Putting the “All” in “Liberty and Justice For All”

Today is the 30th anniversary of the “Americans with Disabilities Act.”
It was signed into law on the White House lawn by President George H.W. Bush on July 24, 1990.

Prior to this act, people could be fired from their jobs because of a disability, kids could be kept out of school, and service could be refused in a restaurant or store.  Although our country included these forms of discrimination against people with disabilities, there were many more than mentioned.

The act has provided access and opportunity to people all across America. Things like wheelchair ramps, accessible bathrooms and drinking fountains, close captioning, and many more accommodations are now legally required in the United States.

This act also inspired many other countries to pass similar type laws.

There are currently over 60 million Americans challenged by some form of disability. Although this act has helped them tremendously, we still have a ways to go in providing equal opportunity for all people in this country. This is especially true for people of color with disabilities.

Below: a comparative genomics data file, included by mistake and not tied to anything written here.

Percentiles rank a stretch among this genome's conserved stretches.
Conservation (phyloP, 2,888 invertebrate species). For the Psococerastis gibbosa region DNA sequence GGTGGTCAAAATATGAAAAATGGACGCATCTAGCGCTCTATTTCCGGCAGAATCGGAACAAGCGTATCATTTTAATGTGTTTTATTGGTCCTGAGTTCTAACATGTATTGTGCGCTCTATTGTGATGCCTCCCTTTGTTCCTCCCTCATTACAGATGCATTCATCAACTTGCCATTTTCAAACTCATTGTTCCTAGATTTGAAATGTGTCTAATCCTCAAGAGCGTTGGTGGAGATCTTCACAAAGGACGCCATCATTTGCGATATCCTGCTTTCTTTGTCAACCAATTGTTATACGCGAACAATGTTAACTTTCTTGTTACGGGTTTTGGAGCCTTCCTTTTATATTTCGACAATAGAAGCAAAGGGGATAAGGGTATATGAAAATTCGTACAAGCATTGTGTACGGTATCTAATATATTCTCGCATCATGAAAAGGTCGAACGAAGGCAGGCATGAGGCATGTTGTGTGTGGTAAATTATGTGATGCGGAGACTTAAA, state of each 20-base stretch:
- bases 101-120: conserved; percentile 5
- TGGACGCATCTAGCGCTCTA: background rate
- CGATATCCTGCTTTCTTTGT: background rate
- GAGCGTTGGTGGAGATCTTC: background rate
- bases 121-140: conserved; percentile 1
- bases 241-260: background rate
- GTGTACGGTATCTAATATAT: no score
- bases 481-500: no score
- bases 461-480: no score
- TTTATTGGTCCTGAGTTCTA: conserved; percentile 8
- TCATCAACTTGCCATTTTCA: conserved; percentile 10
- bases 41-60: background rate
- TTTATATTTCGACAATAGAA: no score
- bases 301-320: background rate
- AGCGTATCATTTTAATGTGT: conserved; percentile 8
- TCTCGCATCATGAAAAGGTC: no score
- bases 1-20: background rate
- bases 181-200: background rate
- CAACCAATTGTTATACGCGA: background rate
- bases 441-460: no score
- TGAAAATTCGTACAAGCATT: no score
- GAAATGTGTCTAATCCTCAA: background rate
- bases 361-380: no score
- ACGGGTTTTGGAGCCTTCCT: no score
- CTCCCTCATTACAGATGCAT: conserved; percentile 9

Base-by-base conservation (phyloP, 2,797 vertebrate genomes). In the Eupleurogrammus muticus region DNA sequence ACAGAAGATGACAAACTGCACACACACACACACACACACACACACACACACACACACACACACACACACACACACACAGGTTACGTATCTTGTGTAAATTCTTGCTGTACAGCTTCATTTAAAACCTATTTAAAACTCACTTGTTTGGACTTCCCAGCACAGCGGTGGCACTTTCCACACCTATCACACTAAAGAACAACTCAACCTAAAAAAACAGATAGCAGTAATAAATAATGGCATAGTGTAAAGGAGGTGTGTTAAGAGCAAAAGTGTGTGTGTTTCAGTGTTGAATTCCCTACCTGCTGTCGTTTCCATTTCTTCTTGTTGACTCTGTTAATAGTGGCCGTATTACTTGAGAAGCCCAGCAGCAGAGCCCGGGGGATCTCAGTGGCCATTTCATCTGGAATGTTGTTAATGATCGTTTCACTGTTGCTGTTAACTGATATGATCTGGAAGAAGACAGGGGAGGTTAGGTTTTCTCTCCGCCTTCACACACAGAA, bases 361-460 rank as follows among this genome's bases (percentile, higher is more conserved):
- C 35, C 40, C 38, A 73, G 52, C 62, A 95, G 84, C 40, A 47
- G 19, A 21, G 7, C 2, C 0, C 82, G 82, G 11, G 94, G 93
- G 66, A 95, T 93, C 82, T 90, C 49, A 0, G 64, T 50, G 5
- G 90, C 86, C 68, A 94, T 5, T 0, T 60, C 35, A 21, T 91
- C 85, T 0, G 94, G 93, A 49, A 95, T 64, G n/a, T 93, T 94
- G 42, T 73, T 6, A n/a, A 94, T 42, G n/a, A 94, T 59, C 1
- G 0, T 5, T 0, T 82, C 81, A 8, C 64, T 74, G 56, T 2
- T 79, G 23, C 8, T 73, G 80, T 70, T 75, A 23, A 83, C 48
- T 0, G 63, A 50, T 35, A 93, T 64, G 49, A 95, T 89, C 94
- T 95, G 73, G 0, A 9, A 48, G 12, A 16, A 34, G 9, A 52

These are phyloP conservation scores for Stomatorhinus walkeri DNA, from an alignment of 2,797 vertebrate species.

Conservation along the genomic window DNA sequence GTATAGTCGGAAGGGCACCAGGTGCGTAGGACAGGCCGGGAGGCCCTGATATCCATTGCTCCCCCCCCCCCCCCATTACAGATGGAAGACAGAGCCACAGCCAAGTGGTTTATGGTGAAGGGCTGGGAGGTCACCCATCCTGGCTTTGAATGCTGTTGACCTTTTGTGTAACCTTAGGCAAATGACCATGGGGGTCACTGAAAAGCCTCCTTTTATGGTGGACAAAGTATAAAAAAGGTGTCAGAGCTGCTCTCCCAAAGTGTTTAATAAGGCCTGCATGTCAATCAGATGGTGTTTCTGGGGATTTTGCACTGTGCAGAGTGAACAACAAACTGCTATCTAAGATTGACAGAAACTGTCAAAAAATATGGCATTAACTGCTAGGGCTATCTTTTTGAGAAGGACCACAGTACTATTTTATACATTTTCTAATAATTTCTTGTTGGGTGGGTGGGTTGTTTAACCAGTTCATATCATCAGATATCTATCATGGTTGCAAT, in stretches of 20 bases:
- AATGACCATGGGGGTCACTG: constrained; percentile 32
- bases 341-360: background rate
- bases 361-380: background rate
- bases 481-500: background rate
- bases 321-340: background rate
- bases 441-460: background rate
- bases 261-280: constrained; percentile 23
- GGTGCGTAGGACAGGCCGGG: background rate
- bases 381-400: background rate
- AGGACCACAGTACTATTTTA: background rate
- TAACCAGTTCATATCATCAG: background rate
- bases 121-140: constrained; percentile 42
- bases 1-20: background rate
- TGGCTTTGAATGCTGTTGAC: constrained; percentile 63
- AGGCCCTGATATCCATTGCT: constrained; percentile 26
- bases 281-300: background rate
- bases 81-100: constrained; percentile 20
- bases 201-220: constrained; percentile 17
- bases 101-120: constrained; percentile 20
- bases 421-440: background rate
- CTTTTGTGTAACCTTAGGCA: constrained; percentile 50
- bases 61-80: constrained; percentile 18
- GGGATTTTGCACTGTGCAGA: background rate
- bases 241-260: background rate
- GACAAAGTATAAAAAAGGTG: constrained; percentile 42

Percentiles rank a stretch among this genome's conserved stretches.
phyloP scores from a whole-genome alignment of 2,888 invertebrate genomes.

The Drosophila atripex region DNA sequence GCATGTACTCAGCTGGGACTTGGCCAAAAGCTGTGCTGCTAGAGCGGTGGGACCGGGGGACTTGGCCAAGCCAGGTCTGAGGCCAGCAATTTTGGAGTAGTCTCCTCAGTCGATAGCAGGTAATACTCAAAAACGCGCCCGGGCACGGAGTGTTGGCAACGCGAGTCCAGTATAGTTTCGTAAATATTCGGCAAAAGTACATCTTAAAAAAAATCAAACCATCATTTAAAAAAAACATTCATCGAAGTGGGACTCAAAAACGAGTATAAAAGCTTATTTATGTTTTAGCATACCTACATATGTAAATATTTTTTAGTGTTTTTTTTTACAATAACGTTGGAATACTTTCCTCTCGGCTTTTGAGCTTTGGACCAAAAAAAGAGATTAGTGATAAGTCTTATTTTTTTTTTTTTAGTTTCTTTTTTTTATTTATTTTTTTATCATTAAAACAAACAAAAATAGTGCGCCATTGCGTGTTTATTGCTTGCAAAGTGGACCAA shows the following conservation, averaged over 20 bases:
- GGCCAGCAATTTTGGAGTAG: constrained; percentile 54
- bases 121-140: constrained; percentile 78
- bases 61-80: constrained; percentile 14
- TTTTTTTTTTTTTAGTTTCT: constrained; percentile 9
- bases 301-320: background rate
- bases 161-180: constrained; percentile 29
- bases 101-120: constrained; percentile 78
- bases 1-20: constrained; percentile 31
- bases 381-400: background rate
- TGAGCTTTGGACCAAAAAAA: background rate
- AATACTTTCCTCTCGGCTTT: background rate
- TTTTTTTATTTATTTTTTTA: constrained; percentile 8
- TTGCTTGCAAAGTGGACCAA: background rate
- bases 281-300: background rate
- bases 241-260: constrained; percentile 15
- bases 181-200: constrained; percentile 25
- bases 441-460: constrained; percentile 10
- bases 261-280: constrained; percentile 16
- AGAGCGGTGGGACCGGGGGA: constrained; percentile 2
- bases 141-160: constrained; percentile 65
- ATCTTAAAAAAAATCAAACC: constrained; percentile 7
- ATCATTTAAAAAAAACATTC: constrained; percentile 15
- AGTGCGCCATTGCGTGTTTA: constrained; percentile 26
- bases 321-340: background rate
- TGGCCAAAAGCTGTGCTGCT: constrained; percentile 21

Please remember that improvements for people with disabilities did not come easy, and took many years of consistent protest.
Also remember that for every individual that we help to be successful makes our team and country better. As is the case with the battle for all civil rights, we must continue to fight for our brothers and sisters with disabilities.

Never forget the “all” in “liberty and justice for all.”

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